Are you ready to set up your workout program for serious strength and muscle gains? Keep it simple – your training does not have to be complicated. Unless you have your heart set on professional bodybuilding, you don’t need multiple split routines or multiple daily workouts. Nor do you need dozens of isolation exercises with countless reps for each muscle.
Instead, divide your body into two parts: upper and lower; and train each part three days each week (Monday, Wednesday, and Friday; then Tuesday, Thursday, and Saturday) and rest on Sundays. When choosing exercises and sets and reps, consider these three classic training approaches: 5×5 training, pre-exhaustion training, and post-exhaustion training.
How to use 5×5 training for your workout program
The 5×5 approach to training dated back to the time of Arnold Schwarzenegger and the first Gold’s Gym and was designed to increase size, strength and to break plateaus. The goal is to hit a muscle group hard three times per week while still providing enough recovery time to promote significant muscle growth. The 5×5 program is simple, easy to remember, and produces reliable results.
Each exercise you can perform in five sets of five reps. Your reps should be performed in a fast, controlled manner using heavier weights. The heavier weight provides more challenge to your muscles during each workout. Fewer reps also allow you to increase weight quickly, so you’ll see strength (and size) gains faster. Performing reps quickly reduces your overall workout time, meaning that you can complete your 5×5 workout in 45 minutes or less.
Your upper body exercises should focus on your chest, back, shoulders, biceps, and triceps. Choose from bench presses, rows, shoulder presses, lateral raises, pulldowns, curls, and tricep extensions.
Your lower body training should target your abs, glutes, quads, hamstrings, and calves. Include various exercises like squats, deadlifts, lunges, calf raises, leg raises, and planks.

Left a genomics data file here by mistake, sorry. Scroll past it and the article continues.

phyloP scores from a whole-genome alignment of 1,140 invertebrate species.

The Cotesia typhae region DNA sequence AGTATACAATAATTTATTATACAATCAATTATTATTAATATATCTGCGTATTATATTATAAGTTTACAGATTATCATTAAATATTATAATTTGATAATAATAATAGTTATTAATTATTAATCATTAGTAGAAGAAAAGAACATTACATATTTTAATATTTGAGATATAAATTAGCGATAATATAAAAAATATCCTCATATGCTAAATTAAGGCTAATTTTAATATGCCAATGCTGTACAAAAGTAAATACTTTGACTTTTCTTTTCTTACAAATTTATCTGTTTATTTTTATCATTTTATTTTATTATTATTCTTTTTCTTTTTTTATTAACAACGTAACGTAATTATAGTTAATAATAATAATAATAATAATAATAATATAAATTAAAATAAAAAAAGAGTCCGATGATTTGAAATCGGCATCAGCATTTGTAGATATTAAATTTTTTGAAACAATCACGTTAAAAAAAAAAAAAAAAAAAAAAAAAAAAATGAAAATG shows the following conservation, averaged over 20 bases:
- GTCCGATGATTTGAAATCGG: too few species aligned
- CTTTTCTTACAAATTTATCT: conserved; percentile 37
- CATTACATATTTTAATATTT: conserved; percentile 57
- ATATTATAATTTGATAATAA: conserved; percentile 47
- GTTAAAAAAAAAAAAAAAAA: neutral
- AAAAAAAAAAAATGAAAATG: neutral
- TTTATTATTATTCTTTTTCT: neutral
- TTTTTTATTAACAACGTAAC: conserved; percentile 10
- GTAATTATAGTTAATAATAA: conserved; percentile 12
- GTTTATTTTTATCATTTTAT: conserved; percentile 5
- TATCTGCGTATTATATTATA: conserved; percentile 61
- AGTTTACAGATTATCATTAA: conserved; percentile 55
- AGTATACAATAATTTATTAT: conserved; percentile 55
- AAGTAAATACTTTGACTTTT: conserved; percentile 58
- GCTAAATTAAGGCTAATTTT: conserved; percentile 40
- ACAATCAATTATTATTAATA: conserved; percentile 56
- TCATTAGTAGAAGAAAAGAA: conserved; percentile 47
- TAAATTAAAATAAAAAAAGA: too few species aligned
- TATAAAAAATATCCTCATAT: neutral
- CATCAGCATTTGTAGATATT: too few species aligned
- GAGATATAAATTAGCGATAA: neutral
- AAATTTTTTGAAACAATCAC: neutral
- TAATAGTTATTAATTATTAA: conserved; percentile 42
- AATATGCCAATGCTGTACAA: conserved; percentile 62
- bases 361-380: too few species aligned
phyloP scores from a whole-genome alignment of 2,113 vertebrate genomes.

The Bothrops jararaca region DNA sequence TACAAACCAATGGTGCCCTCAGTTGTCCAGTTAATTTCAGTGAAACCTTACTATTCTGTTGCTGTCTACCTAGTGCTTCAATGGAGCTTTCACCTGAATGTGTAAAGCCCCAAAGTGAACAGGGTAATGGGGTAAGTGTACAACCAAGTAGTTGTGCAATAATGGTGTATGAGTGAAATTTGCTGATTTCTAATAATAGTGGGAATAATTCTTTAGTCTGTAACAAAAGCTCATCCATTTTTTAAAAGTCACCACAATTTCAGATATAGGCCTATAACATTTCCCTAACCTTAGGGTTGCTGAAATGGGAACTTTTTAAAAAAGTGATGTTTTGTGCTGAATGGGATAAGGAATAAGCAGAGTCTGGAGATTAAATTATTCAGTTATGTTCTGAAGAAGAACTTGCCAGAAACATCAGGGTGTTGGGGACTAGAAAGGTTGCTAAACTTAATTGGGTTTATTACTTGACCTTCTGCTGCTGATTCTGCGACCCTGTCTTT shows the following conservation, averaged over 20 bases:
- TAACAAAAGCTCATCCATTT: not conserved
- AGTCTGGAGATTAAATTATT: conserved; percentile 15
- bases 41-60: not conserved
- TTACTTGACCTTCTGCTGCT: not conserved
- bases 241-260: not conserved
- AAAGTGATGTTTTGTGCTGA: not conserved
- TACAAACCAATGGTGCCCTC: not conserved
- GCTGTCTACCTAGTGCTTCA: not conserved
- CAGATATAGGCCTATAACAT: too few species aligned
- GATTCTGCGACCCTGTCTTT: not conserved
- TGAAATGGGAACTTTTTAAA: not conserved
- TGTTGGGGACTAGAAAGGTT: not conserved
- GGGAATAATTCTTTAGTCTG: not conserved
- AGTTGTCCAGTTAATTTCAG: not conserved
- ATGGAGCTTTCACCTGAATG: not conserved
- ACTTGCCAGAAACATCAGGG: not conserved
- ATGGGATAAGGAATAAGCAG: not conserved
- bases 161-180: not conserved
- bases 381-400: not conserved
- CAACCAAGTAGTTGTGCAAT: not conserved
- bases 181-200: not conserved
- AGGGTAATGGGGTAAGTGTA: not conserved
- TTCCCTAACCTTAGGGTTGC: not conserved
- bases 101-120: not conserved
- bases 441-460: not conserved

When choosing your exercises and planning the order in which they should be performed, consider these two classic training theories:
You could use Pre-Exhaustion Training for your workout plan.
In pre-exhaustion training, you are pre-fatiguing a muscle group using isolation or single-joint exercise first and then finishing with one or two compound or multiple-joint exercises. Using your upper body (shoulders) as an example, start by performing front or side deltoid raises and then finish with standing shoulder (military) presses. Using your chest as an example, begin with dumbbell flyes or cable crossovers and then finish with your heavy bench presses. Remember, in pre-exhaustion training, the isolation exercise you can perform before the compound exercise.
Use can also use Post-Exhaustion Training for your workout program.
Post-exhaustion training is the total opposite, where you perform the more extensive, multi-joint exercise first, then finish with the smaller, isolation exercise. You exhaust the muscle group first, then target and train the smaller, isolated muscles. Using the previous examples, start with your standing (military) shoulder presses, then finish with front and side deltoid raises. When working your chest, start with your heavy bench presses, then finish with your dumbbell flyes and cable crossovers.